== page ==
A Delicate Truth

The wildlife photographer husband of a UBS staffer loved reading the new John Le Carré so much he wanted to write a review (you know its a good book when all you want to do is tell as many people as possible about it), so here it is:

When John Le Carré writes about smoke, you can be sure there’s been a large diplomatic fire somewhere.
At the back of  A Delicate Truth (Penguin), Le Carré acknowledges Carne Ross, the real-life British diplomat whose testimony in the Butler Review directly contradicted the British (and American) position on the justification behind the invasion of Iraq.

This latest novel, set in 2008 on the rock of Gibraltar, is about a counter terrorist operation/blunder that results in two innocent deaths. Remember there were over 1000 battle deaths during the Iraq War, and the two deaths here serve as a parable for that bigger picture.

In the book, a hand written receipt serves up the plot:
To one innocent dead woman………………………….nothing
To one innocent dead child……………………………..nothing
To one soldier who did his duty………………………disgrace
To Paul……………………………………………..one knighthood

Le Carré’s deep anger at the ‘War on Terror’ – which characterised  Absolute Friends in 2003 – is back. The writing is softened here and there with a gentle irony that has perhaps come with age (Le Carré is now 80). The focus this time, is on the ‘privatisation’ of war, and the ‘casualty-free’ myth, promoted by wilfully ignorant politicians: Three years after the ambiguous ‘operation’, the disgraced Special Forces soldier delivers a message from the dead.  Was Operation Wildlife the success it was cracked up to be – or a human tragedy that was ruthlessly covered up?  Summoned by Sir Christopher (‘Kit’) Probyn, retired British diplomat, to his decaying Cornish manor house, and closely observed by Kit’s daughter, Emily, Toby must choose between his conscience and duty to his Service.  If the only thing necessary for the triumph of evil is that good men do nothing, how can he keep silent?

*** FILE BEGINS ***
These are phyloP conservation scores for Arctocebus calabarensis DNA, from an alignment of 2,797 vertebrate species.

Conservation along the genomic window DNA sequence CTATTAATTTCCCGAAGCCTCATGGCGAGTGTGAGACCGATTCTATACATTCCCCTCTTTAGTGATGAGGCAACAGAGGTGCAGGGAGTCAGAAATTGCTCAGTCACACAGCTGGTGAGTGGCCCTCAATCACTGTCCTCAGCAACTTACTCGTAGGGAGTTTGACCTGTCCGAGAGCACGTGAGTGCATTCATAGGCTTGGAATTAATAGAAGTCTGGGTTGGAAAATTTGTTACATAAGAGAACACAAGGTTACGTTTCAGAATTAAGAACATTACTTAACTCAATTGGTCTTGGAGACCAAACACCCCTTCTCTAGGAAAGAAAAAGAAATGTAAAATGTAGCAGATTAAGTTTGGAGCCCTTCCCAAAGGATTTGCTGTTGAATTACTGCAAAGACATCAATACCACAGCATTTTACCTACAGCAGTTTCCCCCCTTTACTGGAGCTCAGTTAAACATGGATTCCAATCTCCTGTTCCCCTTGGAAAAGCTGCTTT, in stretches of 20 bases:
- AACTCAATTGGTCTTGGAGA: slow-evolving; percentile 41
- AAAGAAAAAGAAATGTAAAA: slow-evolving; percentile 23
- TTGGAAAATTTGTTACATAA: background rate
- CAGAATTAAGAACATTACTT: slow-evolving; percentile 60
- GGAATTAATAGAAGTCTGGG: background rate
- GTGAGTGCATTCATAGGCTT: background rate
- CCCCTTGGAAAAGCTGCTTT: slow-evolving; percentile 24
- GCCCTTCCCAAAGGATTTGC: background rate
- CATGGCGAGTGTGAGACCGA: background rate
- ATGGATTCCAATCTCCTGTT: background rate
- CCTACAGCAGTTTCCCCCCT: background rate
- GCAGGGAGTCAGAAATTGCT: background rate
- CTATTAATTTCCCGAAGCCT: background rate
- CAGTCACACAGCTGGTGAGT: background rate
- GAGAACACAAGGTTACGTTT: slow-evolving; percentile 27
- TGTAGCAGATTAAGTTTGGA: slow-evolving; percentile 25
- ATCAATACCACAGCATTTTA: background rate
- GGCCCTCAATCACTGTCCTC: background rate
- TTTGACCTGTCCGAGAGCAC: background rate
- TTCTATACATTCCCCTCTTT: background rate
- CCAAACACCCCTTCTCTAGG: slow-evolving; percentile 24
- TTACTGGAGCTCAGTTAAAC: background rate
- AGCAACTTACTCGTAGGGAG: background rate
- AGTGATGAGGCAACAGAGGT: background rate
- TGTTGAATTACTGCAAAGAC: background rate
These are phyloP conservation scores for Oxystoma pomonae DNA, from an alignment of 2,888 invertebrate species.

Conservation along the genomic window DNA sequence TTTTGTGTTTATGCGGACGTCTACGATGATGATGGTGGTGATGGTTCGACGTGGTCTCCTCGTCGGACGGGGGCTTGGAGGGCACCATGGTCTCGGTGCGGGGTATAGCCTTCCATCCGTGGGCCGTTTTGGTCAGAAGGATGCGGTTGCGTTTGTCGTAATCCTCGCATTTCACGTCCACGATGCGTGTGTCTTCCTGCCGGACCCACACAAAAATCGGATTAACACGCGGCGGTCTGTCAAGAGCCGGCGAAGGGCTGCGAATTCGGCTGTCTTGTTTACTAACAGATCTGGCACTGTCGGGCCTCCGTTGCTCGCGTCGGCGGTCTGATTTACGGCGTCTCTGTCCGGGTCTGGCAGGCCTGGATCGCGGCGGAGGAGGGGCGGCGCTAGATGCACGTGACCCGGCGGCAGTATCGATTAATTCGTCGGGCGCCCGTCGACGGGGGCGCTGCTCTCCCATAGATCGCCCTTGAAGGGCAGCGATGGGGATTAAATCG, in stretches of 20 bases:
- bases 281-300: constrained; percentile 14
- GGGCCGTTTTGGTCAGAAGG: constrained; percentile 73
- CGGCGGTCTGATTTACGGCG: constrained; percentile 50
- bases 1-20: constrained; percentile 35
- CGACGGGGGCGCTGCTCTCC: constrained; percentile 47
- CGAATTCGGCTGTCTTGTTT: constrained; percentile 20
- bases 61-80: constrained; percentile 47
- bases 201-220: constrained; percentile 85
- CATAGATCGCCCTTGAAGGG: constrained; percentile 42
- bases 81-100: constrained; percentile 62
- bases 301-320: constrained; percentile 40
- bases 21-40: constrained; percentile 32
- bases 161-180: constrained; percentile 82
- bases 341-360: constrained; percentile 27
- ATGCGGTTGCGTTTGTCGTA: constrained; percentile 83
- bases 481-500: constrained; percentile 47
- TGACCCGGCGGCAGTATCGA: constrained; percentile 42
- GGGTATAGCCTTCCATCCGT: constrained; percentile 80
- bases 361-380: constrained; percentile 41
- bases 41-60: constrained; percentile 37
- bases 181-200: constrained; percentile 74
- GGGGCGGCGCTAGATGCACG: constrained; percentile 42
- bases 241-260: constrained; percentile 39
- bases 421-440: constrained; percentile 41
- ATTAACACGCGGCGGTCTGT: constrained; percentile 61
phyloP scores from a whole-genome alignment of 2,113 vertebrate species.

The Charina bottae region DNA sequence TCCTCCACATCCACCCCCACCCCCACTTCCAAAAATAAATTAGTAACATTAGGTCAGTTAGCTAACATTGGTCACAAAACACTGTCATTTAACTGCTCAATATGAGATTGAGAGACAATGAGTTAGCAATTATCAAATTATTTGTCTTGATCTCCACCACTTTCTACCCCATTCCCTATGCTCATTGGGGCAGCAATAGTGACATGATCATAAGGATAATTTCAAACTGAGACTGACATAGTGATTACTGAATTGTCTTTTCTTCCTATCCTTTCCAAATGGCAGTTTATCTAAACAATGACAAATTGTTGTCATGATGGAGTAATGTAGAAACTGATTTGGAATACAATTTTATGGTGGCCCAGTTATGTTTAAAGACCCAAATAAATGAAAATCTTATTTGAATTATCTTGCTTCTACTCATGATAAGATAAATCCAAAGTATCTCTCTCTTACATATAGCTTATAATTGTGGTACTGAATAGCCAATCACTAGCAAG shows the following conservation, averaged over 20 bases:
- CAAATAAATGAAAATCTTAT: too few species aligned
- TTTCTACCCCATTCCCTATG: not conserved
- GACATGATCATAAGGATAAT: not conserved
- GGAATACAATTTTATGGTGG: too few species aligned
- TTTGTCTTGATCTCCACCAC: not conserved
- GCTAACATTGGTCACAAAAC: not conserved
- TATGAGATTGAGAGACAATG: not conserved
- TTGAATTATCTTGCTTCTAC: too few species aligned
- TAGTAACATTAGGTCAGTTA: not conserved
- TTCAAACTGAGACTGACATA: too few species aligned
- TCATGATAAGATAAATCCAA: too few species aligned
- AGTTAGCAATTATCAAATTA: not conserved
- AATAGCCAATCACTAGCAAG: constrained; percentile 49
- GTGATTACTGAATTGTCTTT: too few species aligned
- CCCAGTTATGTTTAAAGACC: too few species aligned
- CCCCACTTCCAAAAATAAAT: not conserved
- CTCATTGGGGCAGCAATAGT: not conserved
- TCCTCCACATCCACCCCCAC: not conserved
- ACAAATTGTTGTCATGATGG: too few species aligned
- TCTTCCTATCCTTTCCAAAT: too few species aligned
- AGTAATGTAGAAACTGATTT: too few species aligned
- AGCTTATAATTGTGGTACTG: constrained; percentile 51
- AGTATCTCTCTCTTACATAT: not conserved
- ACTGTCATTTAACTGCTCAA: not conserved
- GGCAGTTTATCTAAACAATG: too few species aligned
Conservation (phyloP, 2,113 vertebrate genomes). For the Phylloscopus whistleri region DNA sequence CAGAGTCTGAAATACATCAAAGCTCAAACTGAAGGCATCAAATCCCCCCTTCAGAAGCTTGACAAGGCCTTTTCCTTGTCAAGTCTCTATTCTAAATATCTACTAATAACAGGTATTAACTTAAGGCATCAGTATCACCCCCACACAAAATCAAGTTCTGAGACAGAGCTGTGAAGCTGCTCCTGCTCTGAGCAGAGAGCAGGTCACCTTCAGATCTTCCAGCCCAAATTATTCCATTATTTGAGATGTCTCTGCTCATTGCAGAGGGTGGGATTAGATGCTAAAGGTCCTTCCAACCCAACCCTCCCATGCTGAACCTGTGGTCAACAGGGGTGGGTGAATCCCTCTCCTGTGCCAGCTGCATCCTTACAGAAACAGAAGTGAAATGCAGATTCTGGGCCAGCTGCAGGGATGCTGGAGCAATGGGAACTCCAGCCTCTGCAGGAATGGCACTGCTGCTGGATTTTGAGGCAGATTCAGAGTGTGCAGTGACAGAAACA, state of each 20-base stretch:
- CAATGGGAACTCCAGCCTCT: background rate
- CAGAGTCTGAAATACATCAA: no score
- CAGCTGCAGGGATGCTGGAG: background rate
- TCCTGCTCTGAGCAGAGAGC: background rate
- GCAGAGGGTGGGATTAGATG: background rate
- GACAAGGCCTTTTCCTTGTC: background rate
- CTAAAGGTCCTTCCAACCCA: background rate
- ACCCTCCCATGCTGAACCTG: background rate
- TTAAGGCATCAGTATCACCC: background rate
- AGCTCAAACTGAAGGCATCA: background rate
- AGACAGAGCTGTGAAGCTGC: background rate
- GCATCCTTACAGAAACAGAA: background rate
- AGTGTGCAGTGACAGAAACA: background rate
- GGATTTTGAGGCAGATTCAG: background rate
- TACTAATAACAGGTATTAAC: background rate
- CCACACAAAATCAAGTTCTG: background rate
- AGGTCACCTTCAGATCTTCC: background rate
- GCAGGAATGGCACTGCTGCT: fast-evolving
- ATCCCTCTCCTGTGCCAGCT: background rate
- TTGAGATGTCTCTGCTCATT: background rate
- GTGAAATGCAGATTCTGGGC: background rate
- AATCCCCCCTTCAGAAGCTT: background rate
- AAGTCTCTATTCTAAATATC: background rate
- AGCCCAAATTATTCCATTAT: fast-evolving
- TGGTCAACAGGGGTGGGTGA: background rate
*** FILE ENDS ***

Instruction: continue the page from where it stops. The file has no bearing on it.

Le Carré has become an ‘old hand’ at this kind of thing, and indeed thinking about this particular question. He has been charting our ‘secret history’ since before most of us can remember, and for me, nobody writes better. Yet in this book there is a ‘youthfulness’ to the writing style that I’ve not seen before. The tale moves quickly and effortlessly between various points of view, between past and present, and while Le Carré has always written well in the past, he has also at times been overly discursive. Here he has constructed a thriller which is not only elegant, but more succinct. It may well be one of his best books in years.

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